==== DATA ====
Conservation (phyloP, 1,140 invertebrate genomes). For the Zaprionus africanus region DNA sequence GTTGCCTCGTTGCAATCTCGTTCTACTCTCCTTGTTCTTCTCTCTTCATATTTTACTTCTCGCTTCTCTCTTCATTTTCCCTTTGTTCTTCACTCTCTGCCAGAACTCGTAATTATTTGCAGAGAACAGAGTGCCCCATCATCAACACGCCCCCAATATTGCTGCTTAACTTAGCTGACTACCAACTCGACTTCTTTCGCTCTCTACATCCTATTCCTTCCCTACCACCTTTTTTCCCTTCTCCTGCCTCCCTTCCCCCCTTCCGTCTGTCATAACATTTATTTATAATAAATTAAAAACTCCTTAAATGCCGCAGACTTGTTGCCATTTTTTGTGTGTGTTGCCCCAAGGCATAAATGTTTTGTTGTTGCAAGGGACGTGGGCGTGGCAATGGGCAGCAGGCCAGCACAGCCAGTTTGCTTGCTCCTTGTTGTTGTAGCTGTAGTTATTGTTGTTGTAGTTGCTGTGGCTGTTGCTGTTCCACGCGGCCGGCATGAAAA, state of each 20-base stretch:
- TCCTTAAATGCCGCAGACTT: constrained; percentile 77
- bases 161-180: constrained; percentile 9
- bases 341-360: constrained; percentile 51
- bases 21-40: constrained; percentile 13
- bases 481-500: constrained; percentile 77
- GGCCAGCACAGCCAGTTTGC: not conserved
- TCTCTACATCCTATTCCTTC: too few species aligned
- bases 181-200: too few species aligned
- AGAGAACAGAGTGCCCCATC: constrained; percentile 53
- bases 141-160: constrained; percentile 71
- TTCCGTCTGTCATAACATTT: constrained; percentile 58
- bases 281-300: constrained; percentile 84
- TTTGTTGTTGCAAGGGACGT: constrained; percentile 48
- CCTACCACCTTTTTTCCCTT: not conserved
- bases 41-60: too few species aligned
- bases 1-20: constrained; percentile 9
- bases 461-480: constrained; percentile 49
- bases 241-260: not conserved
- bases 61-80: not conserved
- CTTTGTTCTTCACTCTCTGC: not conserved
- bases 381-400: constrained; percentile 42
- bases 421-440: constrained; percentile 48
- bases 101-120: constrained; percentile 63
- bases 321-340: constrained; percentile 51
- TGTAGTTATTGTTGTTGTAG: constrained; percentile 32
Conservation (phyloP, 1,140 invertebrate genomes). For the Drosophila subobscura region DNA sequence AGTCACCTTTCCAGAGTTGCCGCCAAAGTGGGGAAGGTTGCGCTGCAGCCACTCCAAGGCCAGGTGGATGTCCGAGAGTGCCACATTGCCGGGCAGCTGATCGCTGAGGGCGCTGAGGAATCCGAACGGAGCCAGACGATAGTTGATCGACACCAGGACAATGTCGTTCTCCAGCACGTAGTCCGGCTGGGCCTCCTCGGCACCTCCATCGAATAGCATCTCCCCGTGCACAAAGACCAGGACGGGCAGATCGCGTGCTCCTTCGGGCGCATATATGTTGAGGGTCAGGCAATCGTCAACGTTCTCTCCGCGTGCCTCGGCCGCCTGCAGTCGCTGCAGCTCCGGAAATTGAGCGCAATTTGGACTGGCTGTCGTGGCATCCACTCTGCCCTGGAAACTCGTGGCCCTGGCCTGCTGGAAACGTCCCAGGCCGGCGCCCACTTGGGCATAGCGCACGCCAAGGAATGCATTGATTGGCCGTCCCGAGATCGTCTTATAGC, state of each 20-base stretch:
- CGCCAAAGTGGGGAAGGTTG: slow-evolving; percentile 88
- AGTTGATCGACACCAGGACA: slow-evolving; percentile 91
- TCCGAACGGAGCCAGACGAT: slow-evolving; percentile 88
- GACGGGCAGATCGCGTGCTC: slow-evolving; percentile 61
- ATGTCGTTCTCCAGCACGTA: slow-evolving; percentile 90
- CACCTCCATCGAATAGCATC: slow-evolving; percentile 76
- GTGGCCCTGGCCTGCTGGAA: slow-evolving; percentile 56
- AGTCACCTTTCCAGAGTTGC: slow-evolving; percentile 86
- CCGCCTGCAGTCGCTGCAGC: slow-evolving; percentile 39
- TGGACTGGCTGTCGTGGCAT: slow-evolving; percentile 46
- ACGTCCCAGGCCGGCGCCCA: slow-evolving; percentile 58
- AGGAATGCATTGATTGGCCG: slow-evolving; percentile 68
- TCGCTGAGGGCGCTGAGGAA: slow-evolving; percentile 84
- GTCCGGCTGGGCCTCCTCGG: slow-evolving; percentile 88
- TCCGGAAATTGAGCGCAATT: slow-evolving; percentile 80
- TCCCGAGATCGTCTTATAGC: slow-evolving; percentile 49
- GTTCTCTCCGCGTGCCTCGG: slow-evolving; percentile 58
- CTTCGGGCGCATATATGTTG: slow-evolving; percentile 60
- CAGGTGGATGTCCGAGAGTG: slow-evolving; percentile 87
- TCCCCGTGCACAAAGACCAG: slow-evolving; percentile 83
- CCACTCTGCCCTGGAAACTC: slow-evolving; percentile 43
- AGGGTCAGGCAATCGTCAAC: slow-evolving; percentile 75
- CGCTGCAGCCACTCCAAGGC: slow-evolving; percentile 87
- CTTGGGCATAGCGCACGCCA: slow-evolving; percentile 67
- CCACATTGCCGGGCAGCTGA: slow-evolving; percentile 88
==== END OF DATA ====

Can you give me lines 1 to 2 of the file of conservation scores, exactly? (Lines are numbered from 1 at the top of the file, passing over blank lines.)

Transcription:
Conservation (phyloP, 1,140 invertebrate genomes). For the Zaprionus africanus region DNA sequence GTTGCCTCGTTGCAATCTCGTTCTACTCTCCTTGTTCTTCTCTCTTCATATTTTACTTCTCGCTTCTCTCTTCATTTTCCCTTTGTTCTTCACTCTCTGCCAGAACTCGTAATTATTTGCAGAGAACAGAGTGCCCCATCATCAACACGCCCCCAATATTGCTGCTTAACTTAGCTGACTACCAACTCGACTTCTTTCGCTCTCTACATCCTATTCCTTCCCTACCACCTTTTTTCCCTTCTCCTGCCTCCCTTCCCCCCTTCCGTCTGTCATAACATTTATTTATAATAAATTAAAAACTCCTTAAATGCCGCAGACTTGTTGCCATTTTTTGTGTGTGTTGCCCCAAGGCATAAATGTTTTGTTGTTGCAAGGGACGTGGGCGTGGCAATGGGCAGCAGGCCAGCACAGCCAGTTTGCTTGCTCCTTGTTGTTGTAGCTGTAGTTATTGTTGTTGTAGTTGCTGTGGCTGTTGCTGTTCCACGCGGCCGGCATGAAAA, state of each 20-base stretch:
- TCCTTAAATGCCGCAGACTT: constrained; percentile 77